BluCrawler – LEGO Rock Crawler with BTBox Bluetooth Controller
First off.. I want to give a shout-out (and credit) to PunkTacoNYC as BluCrawler is based off his Chilli Crawler – this is his creation. I’m just taking it down another path. You can also find published instructions if you want to build it yourself. For some time, I wanted to get an RC crawler, but they can be $$$. When I came across PunkTacoNYC’s Chilli Crawler, that was it.. I figured I had 90% of the parts already in my Technic/Mindstorms collection, so off to Bricklink I went… My version is pretty much the same except that I only had the LEGO PF remote and IR receiver (he uses Sbrick). The issue is that the LEGO IR system requires line-of-sight between the remote and receiver. Not very good.. So, I decided to do something about it. Pop over to my write-up of BTBox for more on what I came up with.
Note: This is an active project. I’m making regular changes and updating this page, so keep checking back for updates.
After some crawling, I noticed some challenges with the design that I wanted to improve upon. Namely:
- Links: Connecting links would disconnect from the ball joints during extreme climbing, or stress.
- Steering – the current design uses a M-motor and it drives in either direction based on the joystick. I’d often find myself going too far and grinding gears. I wanted to try the servo so motion would be automatically limited.
- Steering Portals: The original front unit that used a combination of pieces that resulted in more play than I wanted. I wanted to integrate the same steering portals that the back drive unit was using.
- Motors – The XL motors are ideal for this build, but I wanted to try to see if L-motors would do (when geared appropriately).
Links: I’m now using Technic Wishbone links which allow direct connections (was using these – part #32293, but they constantly popped off under stress). It comes at the expense that there is less side-to-side torsion movement range – but this is buffered by allowing space for the link to slide along the axle.
|Technic Wishbone links connecting the chassis to the drive units.|
I’m onto round 2 for steering. Per below, I decided to try a servo motor. The result was ok, but there were few issues. Namely that the throw was not sufficient. I mitigated this by completely re-building the front and back units as mirrors of each other – both with servo steering. This worked better, but still didn’t cut it. The servos were simply not powerful enough for the forces being put on the crawler as it went through obstacles. I ended up going back to a direct drive approach with a LEGO M Motor. I also was challenged with mounting and wanted something that could drive the gears and forces, but not cause something to break if I drove the motor to extreme ends. I decided to use a LEGO elastic drive approach. To my surprise, it’s working quite well. It looks odd, but it works. I get the thrown needed. I was considering again mirroring the front and rear but would run into trouble if one of the motors slips out of sequence. This gives me another idea I may look at for BTBox. Getting into integrating some sort of sensor input. Something like taco counters like a servo would use which would allow me to keep the steering in sync. Sort of like a servo. Anyway, that’s a Winter project. I’ll update if I get around to doing it.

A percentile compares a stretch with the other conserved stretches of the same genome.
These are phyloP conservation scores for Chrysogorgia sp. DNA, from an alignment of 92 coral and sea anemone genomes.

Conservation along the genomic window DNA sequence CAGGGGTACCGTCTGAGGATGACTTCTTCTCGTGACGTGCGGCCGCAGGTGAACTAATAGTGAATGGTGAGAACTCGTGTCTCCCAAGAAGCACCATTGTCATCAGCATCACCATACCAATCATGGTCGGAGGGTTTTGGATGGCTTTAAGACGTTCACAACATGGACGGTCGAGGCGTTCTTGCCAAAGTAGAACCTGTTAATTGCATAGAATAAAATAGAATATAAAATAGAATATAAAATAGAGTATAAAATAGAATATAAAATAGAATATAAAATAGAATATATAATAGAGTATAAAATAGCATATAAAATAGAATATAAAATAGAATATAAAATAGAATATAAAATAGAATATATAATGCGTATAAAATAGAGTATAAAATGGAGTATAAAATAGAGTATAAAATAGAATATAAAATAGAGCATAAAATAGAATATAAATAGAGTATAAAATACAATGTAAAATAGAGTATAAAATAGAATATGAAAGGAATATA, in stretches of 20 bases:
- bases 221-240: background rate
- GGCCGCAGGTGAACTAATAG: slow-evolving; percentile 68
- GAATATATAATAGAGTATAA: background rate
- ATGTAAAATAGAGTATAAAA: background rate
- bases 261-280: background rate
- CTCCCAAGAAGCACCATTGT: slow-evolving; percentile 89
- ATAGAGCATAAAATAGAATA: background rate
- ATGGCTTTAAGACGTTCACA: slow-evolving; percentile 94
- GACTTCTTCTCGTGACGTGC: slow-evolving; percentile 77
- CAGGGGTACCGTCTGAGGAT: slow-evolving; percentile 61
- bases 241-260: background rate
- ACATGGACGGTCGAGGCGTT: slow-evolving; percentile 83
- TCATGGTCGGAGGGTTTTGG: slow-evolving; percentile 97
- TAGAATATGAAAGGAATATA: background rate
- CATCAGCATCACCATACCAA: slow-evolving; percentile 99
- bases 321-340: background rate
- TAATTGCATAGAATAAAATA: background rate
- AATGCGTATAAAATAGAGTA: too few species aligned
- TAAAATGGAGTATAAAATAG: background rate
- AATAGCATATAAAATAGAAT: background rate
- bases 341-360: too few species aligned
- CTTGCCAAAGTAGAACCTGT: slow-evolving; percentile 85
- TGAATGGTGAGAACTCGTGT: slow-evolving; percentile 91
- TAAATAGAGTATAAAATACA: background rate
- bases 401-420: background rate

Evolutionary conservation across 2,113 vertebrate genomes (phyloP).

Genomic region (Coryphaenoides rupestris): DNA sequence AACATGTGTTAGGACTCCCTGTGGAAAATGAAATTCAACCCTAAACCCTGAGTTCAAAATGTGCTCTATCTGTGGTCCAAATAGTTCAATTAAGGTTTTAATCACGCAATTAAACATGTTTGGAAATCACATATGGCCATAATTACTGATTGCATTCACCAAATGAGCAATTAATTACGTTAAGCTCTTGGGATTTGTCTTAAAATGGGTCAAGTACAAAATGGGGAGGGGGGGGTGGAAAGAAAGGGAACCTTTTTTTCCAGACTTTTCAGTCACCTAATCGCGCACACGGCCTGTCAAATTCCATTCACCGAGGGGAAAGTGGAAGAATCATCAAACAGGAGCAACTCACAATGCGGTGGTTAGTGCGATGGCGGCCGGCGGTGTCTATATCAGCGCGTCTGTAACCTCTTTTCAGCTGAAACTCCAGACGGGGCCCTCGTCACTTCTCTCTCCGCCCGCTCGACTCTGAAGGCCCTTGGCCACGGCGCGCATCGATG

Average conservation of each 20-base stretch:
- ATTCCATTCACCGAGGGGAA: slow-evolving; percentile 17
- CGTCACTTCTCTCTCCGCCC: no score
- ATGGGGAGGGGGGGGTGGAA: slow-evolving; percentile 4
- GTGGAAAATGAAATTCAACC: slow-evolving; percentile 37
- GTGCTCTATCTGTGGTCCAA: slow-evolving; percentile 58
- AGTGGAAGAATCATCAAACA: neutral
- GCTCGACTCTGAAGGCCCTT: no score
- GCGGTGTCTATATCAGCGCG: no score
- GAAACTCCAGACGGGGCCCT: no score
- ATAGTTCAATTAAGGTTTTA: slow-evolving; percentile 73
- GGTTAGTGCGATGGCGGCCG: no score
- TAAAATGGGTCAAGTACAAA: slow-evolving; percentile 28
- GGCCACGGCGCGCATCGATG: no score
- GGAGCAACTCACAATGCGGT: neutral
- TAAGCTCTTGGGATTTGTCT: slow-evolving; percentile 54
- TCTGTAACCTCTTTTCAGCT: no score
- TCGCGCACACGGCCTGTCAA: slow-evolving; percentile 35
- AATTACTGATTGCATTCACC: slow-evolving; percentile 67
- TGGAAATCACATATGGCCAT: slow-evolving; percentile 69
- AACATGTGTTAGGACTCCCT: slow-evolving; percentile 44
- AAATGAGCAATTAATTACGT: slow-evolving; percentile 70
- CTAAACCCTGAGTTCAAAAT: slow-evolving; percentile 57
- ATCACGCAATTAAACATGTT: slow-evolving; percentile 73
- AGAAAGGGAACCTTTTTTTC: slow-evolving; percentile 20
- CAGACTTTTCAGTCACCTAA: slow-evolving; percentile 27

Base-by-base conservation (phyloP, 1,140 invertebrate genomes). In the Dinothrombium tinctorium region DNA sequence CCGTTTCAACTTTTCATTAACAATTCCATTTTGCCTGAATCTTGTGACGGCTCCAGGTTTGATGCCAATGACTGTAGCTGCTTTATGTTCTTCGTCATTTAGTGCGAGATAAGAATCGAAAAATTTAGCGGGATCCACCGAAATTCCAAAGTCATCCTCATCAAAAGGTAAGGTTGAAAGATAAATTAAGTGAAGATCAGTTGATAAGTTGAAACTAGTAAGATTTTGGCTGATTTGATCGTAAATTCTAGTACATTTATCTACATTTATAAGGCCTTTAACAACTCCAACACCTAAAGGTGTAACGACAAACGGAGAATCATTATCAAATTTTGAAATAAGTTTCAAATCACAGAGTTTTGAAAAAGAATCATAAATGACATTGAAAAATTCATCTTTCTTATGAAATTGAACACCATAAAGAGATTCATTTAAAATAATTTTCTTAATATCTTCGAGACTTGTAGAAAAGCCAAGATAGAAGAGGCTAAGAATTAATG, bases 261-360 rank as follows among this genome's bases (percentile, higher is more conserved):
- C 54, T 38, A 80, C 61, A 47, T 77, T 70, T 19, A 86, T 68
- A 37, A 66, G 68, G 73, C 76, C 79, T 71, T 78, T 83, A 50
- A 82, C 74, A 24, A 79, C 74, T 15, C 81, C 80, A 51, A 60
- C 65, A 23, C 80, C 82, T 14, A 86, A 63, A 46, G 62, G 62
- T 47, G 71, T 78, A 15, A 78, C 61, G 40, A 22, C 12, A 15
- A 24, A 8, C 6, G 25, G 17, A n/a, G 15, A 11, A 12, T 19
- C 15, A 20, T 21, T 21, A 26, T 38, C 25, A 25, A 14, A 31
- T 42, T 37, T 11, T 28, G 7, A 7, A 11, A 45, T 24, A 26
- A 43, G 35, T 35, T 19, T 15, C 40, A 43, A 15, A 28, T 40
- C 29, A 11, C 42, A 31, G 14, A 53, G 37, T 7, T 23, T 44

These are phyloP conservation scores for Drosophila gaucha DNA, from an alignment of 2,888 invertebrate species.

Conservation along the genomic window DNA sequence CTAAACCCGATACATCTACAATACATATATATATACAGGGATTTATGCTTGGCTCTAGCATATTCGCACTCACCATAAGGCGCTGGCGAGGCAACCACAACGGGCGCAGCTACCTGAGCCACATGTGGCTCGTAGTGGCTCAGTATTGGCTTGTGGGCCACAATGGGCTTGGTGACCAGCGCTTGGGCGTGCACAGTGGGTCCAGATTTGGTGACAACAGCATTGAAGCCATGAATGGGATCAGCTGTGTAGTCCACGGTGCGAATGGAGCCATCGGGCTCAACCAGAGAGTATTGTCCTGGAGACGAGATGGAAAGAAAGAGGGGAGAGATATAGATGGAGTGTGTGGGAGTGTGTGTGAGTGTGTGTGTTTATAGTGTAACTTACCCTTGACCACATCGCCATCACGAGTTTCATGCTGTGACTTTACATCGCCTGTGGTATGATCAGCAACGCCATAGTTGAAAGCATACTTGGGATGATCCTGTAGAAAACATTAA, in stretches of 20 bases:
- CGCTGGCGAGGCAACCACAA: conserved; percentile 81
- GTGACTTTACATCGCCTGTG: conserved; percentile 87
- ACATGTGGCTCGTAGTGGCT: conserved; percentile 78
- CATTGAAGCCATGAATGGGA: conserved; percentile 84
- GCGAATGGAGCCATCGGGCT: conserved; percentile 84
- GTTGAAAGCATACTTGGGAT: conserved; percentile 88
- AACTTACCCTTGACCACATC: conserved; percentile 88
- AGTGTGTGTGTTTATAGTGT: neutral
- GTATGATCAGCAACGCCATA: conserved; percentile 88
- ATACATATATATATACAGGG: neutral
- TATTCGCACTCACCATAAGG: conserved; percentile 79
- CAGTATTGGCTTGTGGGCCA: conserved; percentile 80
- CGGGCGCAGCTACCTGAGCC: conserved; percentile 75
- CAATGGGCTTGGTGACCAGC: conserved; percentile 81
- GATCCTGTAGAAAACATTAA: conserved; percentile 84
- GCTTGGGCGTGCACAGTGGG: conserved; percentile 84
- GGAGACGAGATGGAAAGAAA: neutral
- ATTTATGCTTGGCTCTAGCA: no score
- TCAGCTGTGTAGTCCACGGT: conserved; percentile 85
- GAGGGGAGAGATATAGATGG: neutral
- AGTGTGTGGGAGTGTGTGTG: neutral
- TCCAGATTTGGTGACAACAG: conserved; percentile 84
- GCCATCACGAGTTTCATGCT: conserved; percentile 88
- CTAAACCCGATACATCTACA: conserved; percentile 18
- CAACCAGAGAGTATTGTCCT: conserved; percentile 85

Old: My adventure to modify the steering resulted in my completely rebuilding the front unit. The goal was to integrate the Servo Motor into the design. The challenge was where to put it. I ended up using the space where the XL motor was from the previous design. For the drive motor and gearing, I used a similar approach from the original but with a different combination of gears to allow the lower torque ratings of the L-Motor handle things. I also managed to create a means to easily swap out gear ratios. The current setup has a geared down ratio but allows me to use either a 8 to 24 (3:1) or 16 to 16 (1:1) gear set depending on the terrain. I also replaced the original steering arm components with Technic Steering Portals. Result is a stiffer front drive unit.
|Old: Servo Motor Steering 12 Tooth Direct to Rack Unit
Also Shows L-Motor at Top
I’m using the Blynk app on my phone to remotely control BluCrawler using my custom motor controller that I call BTBox (more here). Lots of detail is at the link, but in short, I wanted to build a custom motor controller that I could use with Blynk apps and write my own sketches against. I’m already looking at a future version that has sensor inputs as well as things like light control etc. You could easily use a SBrick, or BuWizz or even the LEGO PF IR Controllers as well.
If you want to build BluCrawler, I’ve included the LXF files. Not all parts were available in LDD. Also, there were some alignment issues that would not allow me to mount certain pieces. This is evident in the extra parts I’ve shown in the video’s above. Their placement should be self-evident. There are 2 L-Motors and 1 M-Motor. Also, the shocks I use are black (soft spring). You can follow the links above to PunkTacoNYCs original Chilly Crawler if you like as well.
BluCrawler LEGO Digital Designer LXF File – Complete
BluCrawler LEGO Digital Designer LXF Files – Front and Rear Units
Tires are GMade 1.9 Off Road Tires (Gmade MT1904 Off Road Tires 1.9 Inch Wheels EP 4WD 1:10 RC Cars Crawler #GM70304). They can also be found here.
Below is info and videos of the original version of BluCrawler – based on PunkTacoNYC’s Chili Crawler.
Hello, this BluCrawler looks awesome and I am in the process of rounding up the parts to try and build it. can you advise how you mounted the RC tires to a LEGO wheel? Which wheel part # did you use?